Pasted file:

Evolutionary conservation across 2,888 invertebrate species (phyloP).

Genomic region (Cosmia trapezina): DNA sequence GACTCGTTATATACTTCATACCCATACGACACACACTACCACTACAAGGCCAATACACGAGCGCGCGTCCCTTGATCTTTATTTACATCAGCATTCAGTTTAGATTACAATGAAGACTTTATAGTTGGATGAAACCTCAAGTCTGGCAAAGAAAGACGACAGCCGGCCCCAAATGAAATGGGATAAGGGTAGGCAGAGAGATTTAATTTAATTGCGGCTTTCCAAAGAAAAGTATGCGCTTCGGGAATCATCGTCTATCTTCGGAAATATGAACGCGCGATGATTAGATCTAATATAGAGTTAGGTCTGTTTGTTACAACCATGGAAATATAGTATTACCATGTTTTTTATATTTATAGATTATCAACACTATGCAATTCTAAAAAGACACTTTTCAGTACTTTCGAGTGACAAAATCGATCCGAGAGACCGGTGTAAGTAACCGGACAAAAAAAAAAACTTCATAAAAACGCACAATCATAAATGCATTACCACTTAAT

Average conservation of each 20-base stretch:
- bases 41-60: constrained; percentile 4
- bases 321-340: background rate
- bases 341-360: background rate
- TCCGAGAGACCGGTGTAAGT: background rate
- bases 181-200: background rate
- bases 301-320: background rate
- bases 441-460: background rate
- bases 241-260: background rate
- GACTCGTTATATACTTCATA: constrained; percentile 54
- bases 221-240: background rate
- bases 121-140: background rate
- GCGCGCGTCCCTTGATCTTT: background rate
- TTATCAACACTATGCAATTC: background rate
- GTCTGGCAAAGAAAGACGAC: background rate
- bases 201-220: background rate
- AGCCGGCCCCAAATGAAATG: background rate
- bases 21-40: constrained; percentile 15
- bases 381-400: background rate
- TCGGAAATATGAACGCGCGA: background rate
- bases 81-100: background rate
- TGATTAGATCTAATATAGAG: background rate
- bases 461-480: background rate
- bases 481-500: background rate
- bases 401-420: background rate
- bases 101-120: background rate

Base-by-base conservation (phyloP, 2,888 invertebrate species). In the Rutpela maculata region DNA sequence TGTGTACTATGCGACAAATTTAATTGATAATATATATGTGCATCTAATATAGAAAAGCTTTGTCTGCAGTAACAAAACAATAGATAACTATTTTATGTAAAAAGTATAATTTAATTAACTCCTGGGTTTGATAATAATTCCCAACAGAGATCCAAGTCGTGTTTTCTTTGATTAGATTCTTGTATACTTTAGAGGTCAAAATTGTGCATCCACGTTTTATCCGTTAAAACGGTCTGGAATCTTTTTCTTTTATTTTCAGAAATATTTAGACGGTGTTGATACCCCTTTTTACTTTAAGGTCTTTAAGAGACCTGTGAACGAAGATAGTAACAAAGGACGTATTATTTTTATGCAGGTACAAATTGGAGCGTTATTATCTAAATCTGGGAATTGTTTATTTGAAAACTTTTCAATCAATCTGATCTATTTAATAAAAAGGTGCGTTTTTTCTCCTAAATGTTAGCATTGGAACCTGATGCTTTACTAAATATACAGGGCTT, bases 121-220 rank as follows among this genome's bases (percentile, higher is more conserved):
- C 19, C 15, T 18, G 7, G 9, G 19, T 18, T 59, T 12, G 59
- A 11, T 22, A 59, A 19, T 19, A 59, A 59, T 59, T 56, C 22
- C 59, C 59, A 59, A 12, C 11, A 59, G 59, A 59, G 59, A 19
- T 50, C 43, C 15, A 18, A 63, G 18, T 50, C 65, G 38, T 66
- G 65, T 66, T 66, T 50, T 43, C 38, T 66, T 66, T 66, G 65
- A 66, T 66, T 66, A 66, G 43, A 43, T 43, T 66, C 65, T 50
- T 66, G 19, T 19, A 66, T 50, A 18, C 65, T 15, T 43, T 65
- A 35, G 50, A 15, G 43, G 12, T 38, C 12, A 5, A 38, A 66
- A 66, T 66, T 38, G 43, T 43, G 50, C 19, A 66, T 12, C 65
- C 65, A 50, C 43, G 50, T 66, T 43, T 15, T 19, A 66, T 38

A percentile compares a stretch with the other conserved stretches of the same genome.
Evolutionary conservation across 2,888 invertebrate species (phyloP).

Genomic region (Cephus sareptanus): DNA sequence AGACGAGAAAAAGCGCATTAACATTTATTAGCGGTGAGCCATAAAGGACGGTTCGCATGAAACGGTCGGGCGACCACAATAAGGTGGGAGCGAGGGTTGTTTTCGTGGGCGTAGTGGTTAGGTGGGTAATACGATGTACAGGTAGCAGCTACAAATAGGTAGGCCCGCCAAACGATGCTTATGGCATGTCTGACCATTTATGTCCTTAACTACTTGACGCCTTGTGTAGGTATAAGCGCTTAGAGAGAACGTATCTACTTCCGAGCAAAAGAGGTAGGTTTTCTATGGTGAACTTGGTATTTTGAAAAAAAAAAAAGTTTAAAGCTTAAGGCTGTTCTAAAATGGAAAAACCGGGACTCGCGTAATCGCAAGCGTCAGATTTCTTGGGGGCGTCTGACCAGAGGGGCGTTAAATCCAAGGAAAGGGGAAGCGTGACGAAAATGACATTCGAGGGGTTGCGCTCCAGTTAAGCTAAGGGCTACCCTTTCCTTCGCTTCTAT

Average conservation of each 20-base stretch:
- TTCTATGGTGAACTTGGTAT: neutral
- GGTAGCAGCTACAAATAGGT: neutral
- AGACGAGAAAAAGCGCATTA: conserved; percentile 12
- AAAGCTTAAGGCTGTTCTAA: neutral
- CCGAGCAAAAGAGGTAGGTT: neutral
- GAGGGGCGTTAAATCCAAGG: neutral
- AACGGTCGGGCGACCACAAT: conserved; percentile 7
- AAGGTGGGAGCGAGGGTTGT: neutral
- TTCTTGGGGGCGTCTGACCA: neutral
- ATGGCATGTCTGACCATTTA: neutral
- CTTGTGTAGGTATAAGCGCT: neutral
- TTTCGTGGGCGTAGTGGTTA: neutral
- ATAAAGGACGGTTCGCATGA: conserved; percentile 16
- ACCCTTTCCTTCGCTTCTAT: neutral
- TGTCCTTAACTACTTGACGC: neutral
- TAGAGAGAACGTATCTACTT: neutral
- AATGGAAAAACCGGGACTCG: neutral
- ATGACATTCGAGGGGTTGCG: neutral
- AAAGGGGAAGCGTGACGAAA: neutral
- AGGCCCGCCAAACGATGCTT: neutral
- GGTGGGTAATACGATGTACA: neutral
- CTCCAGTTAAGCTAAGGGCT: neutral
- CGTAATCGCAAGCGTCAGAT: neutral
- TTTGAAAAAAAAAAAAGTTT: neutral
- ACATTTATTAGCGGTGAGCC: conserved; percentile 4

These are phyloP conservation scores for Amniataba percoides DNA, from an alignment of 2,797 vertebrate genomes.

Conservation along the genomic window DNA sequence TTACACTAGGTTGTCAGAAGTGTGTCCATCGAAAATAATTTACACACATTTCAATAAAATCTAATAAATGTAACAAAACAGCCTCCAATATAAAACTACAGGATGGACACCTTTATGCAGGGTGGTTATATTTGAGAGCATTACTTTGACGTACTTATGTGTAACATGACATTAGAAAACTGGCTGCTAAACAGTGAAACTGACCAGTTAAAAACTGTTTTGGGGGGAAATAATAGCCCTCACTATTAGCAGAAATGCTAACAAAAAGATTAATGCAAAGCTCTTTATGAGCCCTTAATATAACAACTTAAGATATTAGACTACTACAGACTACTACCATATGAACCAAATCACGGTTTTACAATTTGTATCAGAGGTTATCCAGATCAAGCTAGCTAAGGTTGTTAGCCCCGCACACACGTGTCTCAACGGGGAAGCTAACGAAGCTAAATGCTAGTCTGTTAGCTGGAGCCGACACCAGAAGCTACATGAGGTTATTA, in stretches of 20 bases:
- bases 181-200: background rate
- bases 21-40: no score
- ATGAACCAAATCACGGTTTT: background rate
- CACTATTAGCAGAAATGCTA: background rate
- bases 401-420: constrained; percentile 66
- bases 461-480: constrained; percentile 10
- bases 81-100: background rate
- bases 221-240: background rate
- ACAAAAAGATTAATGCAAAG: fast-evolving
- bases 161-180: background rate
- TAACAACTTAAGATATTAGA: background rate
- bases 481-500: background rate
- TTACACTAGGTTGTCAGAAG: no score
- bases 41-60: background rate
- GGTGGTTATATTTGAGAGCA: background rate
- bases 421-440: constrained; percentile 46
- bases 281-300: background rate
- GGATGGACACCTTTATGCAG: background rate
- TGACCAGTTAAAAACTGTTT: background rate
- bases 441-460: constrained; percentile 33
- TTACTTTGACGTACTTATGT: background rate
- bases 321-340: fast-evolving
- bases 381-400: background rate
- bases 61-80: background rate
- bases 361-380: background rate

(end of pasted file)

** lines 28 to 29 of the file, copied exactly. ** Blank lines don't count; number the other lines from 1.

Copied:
- bases 101-120: background rate

Base-by-base conservation (phyloP, 2,888 invertebrate species). In the Rutpela maculata region DNA sequence TGTGTACTATGCGACAAATTTAATTGATAATATATATGTGCATCTAATATAGAAAAGCTTTGTCTGCAGTAACAAAACAATAGATAACTATTTTATGTAAAAAGTATAATTTAATTAACTCCTGGGTTTGATAATAATTCCCAACAGAGATCCAAGTCGTGTTTTCTTTGATTAGATTCTTGTATACTTTAGAGGTCAAAATTGTGCATCCACGTTTTATCCGTTAAAACGGTCTGGAATCTTTTTCTTTTATTTTCAGAAATATTTAGACGGTGTTGATACCCCTTTTTACTTTAAGGTCTTTAAGAGACCTGTGAACGAAGATAGTAACAAAGGACGTATTATTTTTATGCAGGTACAAATTGGAGCGTTATTATCTAAATCTGGGAATTGTTTATTTGAAAACTTTTCAATCAATCTGATCTATTTAATAAAAAGGTGCGTTTTTTCTCCTAAATGTTAGCATTGGAACCTGATGCTTTACTAAATATACAGGGCTT, bases 121-220 rank as follows among this genome's bases (percentile, higher is more conserved):